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So we had taken a test over Scheme and I got one of the problems wrong, but I have no idea how to correct it. What it asks for is:

write a Scheme function count_lambda which takes an arbitrary expression, y, and returns the number of 'lambda symbols in y. For example, invoking (count_lambda '(lambda x . lambda y . x y) z) should return 2.

The way I thought of for how to do this was to check to see if the variable was of type "lambda". However, lambda might not be a type....... Also, I pictured the expression being a list.... not sure if I can do that either...so this is what I have:

 (define count_lambda
  (lambda (y)
    (if (null? y) 0
    (cond
      ((lambda? y) 1)
      ((number? y) 0)
      ((cons? y) (+ (count_lambda(car y)) (count_lambda(cdr y)))))))

It says lambda is an undefined function so that right there tells me I'm looking at it wrong. Unfortunately, I have no idea what I should do for it.

Any help would be appreciated.

Thanks

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The sample input you provided isn't correct, it has parentheses problems and this: x.lambda looks like an error, perhaps you meant x . lambda? Please check and fix it. –  Óscar López Nov 18 '13 at 19:17
    
it looks like there's no space, but maybe. What is the difference? –  user2869231 Nov 18 '13 at 19:25
    
it makes all the difference in the world. x.lambda is not a lambda symbol, whereas x . lambda contains a lambda symbol. It's very important that you provide correct input, even with the proper spaces in place, the sample you gave won't compile, it's an invalid expression, because of misplaced dots and parentheses –  Óscar López Nov 18 '13 at 19:28
    
Ok, didn't know that. And I see the parenthesis wrong; I just figured that what she gave us to enter was correct. To me, it looks like there should be one in between the x and the y? –  user2869231 Nov 18 '13 at 19:32
    
Wait a second, I shouldn't be adding parenthesis –  user2869231 Nov 18 '13 at 19:32

2 Answers 2

up vote 0 down vote accepted

It's simpler than you think. Notice that the input is a list of symbols, you're required to count the number of times the symbol 'lambda appears in the list, not the number of times an actual lambda appears.

Also, the template for iterating over a list of lists isn't quite right. This is how it should look like:

(define count_lambda
  (lambda (y)
    (cond ((null? y) 0) ; is the list empty?
          ((not (pair? y)) ; if the current element is an atom
           (if (eq? y 'lambda) 1 0)) ; then check to see if is a lambda
          (else (+ (count_lambda (car y)) ; otherwise advance recursion
                   (count_lambda (cdr y)))))))
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Are you sure about the input being a list of symbols? The OP wrote "write a Scheme function count_lambda which takes an arbitrary expression, y, and returns the number of 'lambda symbols in y." It seems to me that (lambda 234 lambda (x lambda)) would be an expression, but it's not just a list of symbols. –  Joshua Taylor Nov 18 '13 at 19:20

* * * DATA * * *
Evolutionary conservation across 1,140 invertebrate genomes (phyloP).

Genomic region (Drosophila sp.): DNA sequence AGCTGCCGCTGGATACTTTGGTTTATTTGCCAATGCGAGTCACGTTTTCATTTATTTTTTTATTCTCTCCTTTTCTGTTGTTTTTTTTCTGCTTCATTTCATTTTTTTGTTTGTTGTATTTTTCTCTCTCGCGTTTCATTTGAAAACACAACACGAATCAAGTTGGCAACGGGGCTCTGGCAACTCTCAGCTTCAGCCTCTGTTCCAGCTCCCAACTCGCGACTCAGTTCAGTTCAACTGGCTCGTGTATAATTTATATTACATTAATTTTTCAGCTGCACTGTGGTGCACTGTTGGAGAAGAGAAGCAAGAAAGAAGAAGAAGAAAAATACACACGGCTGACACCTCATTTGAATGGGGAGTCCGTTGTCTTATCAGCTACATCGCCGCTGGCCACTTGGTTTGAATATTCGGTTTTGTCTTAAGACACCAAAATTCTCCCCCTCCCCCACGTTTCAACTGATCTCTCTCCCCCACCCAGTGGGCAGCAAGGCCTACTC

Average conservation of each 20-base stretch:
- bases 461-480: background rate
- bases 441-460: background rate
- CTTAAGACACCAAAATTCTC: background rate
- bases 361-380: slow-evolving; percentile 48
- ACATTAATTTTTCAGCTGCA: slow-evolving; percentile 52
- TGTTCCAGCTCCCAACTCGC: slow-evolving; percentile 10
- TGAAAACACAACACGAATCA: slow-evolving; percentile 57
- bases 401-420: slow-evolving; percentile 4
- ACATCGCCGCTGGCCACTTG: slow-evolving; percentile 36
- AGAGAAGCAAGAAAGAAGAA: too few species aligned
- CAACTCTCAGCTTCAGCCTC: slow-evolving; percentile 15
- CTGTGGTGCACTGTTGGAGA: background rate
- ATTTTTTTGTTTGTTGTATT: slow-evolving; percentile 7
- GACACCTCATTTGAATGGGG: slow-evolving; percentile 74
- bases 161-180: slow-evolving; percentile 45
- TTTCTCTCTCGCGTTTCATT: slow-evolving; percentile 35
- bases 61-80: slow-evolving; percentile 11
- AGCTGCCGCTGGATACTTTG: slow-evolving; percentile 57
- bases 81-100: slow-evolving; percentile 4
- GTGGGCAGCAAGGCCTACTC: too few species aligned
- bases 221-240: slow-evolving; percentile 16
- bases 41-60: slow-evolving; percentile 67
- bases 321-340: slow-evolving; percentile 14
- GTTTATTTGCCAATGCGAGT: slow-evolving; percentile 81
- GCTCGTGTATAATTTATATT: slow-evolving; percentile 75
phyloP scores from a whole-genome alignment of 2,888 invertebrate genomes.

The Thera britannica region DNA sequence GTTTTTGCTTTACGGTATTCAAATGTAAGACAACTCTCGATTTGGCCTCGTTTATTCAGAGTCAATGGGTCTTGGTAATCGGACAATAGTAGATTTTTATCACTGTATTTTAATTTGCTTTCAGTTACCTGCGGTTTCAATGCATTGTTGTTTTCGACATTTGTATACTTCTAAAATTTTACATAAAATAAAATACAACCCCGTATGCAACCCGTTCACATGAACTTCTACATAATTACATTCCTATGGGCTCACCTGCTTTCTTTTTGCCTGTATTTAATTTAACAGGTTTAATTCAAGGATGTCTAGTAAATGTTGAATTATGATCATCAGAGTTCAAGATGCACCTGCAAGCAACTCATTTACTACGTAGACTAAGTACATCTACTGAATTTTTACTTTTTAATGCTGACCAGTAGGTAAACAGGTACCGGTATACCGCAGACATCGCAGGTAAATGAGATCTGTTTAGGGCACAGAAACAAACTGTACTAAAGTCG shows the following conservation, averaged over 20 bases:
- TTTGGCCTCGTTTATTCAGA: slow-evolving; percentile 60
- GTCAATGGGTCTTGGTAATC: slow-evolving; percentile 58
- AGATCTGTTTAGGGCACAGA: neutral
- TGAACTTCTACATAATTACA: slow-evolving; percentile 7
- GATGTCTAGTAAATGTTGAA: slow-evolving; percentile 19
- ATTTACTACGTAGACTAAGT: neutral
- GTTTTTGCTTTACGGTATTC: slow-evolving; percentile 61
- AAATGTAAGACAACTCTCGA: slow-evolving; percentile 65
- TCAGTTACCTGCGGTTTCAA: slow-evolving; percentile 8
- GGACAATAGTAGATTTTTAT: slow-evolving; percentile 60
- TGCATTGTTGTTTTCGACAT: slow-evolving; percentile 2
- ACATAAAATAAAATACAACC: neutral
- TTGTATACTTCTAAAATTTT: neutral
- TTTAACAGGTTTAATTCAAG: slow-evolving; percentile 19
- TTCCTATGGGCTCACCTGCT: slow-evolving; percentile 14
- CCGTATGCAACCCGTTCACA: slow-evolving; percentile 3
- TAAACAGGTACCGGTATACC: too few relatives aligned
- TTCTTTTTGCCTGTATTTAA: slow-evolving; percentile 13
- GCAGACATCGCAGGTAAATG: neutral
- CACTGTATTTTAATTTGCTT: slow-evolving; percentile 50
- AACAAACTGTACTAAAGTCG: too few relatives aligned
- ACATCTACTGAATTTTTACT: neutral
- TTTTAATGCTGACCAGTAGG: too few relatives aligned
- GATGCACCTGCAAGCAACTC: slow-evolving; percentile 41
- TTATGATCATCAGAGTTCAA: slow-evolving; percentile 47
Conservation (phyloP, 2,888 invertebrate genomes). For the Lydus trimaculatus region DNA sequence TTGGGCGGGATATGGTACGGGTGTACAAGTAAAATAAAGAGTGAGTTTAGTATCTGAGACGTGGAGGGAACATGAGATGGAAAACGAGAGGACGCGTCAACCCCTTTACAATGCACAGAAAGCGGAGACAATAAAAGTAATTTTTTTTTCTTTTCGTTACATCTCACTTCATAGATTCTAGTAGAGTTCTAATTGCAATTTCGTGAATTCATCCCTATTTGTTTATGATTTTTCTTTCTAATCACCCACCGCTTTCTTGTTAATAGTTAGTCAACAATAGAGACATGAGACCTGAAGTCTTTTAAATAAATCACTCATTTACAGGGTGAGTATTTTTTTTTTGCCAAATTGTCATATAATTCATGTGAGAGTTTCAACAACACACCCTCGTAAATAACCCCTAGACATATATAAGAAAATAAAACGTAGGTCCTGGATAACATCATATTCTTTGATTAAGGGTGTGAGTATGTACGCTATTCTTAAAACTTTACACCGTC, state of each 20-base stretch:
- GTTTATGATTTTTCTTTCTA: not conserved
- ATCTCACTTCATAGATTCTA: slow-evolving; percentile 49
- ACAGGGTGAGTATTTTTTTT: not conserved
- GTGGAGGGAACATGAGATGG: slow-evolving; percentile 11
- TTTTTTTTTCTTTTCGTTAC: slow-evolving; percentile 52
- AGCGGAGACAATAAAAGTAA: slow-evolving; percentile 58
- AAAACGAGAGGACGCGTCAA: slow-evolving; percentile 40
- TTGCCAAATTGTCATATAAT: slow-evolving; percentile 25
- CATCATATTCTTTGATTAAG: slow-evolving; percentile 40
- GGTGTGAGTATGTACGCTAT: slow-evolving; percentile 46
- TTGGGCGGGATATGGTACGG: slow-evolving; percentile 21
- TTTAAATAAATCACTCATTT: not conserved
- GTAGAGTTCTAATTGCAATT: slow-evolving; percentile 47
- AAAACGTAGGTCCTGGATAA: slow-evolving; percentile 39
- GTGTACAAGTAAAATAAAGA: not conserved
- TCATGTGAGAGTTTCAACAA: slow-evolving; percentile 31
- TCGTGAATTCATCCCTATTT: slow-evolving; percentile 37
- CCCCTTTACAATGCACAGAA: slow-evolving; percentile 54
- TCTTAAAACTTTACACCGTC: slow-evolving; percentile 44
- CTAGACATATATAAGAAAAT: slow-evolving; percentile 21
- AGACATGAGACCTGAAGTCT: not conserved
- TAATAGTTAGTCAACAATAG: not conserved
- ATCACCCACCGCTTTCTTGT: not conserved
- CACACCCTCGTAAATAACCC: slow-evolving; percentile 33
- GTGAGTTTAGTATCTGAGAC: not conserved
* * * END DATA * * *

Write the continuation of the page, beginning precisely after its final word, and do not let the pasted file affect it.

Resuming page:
@JoshuaTaylor the sample input is quoted, unless OP states the contrary, I will assume it's a list of symbols. I don't think OP meant to use an arbitrary expression, this looks like the first steps in an introductory programming course, it wouldn't make sense (from a teaching POV) to process arbitrary expressions at this point in the course –  Óscar López Nov 18 '13 at 19:25
    
The way it's written, I though that OP was quoting verbatim from the text. It's almost the end of the semester in many places; I don't think counting occurrences of lambda in a tree (as opposed to a list) should be too difficult. That said, hopefully OP will clarify. It does seem a bit more likely that the question is about lists. –  Joshua Taylor Nov 18 '13 at 19:31
1  
Just to clarify, the class isn't based around Scheme. It was a couple sections we went over, and it was a section on the test. We didn't go too in depth with it. –  user2869231 Nov 18 '13 at 19:36
    
@ÓscarLópez There's no need for the null? clause here. The (not (pair?y y)) will be true when y is 90, and it won't be` eq?` to lambda, so you'll still get 0. Only two cases are needed: pair and non-pair. –  Joshua Taylor Nov 18 '13 at 20:01

Óscar has a good answer, but I just want to point out that using lambda? is not an bad idea, but you need to make it. In addition cons? is not a primitive in scheme but perhaps the cousin language #!racket which has it's own SO-tag.

Here is a Scheme implementation using the latest ratified standard R7RS:

#!r7rs
(import (scheme base)
        (only (scheme) display))

(define (lambda? x)
    (eq? x 'lambda))

(define (count-lambda lst)
  (cond
    ((lambda? lst) 1)
    ((not (pair? lst)) 0) ; cons? is not a scheme primitive
    (else (+ (count-lambda (car lst)) 
             (count-lambda (cdr lst))))))


(display (count-lambda '(yatta (lambda . lambda) #f #t 34 
                        (hey (ho lambda . yiu) lambda )))) ; displays 4

Compared to your code I have removed the check for a number (since what is not a pair or a lambda can be a different symbol, a number, #t), instead I have added a base case that actually does the same.

It will work in R6RS (since R7RS only supported by chibi and we have a lot of good R6RS-implementations like DrRacket and Ikarus by replacing the 3 first lines with:

#!r6rs
(import (rnrs base)
        (only (rnrs) display))
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